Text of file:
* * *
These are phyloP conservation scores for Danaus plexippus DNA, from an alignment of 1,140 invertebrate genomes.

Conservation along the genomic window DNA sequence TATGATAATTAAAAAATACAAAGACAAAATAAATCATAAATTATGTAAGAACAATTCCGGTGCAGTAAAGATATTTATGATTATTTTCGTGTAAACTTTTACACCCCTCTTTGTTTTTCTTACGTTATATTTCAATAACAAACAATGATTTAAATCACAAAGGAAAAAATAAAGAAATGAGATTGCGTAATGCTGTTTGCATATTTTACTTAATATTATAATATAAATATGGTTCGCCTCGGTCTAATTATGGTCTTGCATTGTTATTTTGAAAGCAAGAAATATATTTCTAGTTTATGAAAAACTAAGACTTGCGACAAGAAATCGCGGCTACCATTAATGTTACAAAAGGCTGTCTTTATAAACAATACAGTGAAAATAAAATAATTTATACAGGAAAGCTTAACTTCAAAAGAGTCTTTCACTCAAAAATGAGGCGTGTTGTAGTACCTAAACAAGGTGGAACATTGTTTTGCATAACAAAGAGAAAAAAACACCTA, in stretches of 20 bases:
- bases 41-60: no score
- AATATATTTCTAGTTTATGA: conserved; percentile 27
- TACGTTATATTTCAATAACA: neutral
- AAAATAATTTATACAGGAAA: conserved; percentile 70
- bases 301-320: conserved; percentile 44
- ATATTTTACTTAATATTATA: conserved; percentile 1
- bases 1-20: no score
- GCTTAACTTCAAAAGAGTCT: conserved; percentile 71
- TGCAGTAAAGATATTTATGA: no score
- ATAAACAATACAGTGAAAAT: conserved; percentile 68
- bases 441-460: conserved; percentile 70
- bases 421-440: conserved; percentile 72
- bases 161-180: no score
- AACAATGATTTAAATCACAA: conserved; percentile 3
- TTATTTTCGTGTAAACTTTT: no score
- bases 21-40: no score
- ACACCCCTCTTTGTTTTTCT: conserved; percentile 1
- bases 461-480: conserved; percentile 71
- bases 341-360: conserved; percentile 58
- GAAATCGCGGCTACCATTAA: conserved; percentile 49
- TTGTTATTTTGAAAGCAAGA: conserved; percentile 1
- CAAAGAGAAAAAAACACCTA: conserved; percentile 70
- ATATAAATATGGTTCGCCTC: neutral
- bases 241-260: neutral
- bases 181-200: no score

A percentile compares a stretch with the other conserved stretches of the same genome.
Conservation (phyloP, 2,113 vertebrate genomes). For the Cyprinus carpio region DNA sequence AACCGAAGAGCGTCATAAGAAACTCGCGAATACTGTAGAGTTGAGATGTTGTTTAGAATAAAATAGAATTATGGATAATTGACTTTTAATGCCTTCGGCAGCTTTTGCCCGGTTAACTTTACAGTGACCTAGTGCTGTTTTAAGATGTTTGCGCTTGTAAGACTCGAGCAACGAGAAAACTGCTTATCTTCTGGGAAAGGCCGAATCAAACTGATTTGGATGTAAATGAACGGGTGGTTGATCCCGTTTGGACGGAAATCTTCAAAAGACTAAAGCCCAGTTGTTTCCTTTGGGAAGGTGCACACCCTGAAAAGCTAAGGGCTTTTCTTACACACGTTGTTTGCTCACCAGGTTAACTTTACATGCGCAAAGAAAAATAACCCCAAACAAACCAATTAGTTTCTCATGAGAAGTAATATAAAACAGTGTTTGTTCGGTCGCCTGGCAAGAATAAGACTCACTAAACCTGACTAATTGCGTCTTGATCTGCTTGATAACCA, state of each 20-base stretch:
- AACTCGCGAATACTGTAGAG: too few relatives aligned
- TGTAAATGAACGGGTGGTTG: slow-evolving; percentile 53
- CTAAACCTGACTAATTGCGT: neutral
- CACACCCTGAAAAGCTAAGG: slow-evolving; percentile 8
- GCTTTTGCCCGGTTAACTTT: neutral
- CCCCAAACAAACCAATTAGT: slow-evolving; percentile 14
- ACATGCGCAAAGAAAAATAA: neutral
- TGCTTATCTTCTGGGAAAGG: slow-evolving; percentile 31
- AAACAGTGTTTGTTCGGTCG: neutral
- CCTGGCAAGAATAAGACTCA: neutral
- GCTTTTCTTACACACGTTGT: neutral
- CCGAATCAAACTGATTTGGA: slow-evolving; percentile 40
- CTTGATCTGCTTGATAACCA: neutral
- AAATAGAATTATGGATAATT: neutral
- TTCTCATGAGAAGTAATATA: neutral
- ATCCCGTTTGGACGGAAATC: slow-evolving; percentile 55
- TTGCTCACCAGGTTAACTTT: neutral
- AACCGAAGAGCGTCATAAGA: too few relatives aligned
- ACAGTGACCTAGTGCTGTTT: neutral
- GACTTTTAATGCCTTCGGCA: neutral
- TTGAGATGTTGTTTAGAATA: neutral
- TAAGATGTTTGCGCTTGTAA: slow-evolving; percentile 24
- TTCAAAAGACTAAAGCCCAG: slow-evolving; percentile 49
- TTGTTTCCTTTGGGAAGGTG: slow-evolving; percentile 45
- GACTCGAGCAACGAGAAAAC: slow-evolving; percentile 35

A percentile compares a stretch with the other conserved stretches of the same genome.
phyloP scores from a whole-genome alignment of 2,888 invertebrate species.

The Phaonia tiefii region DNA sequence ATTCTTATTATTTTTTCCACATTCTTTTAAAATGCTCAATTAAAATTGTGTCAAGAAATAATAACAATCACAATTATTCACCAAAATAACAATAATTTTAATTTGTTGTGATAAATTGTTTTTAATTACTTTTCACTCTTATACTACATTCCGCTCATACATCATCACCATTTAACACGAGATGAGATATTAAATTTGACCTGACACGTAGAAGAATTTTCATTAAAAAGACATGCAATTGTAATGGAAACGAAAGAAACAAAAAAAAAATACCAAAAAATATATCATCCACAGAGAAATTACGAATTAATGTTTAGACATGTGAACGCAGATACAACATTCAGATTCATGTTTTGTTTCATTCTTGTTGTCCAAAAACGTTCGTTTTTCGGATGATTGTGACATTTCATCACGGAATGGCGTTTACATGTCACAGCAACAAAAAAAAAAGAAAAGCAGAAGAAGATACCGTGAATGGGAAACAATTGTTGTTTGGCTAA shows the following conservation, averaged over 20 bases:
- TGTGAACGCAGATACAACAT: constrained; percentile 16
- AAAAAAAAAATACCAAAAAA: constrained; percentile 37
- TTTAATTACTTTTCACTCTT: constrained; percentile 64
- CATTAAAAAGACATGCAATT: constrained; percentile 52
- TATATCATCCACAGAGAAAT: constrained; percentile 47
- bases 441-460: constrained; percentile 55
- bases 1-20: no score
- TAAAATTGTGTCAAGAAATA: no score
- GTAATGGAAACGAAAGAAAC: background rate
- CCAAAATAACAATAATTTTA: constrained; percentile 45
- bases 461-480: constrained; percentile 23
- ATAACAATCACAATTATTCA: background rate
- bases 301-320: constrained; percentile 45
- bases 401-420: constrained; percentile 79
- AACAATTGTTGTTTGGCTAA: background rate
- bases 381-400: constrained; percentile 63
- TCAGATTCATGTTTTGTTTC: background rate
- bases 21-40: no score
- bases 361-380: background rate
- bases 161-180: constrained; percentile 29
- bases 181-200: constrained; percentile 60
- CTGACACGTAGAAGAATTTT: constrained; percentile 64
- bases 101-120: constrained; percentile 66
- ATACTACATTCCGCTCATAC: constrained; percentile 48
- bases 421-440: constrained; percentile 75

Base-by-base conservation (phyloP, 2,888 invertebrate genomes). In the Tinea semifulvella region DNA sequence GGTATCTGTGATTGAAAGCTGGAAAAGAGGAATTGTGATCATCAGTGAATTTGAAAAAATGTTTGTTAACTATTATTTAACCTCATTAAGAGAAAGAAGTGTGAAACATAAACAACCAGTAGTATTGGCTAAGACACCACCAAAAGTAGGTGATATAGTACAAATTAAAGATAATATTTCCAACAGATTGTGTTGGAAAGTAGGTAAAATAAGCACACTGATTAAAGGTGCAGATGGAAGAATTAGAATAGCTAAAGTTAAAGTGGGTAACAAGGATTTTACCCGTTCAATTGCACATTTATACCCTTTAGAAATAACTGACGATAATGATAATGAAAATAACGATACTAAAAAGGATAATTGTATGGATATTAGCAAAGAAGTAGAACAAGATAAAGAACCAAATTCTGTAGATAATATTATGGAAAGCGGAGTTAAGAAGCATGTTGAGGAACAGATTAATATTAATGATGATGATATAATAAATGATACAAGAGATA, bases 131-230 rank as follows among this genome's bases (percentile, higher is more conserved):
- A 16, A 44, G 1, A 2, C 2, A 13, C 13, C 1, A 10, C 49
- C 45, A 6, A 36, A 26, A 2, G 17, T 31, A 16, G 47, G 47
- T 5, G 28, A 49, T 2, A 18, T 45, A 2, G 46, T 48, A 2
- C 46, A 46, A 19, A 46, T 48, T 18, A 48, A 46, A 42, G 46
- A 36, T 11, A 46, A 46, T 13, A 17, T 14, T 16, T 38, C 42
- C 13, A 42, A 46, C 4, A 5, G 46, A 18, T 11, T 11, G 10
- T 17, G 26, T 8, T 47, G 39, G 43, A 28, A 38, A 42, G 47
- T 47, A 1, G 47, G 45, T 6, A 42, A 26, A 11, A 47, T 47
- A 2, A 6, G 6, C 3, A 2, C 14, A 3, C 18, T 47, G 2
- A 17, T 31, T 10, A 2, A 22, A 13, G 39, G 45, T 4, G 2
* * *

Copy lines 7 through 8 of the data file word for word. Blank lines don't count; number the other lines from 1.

- bases 301-320: conserved; percentile 44
- ATATTTTACTTAATATTATA: conserved; percentile 1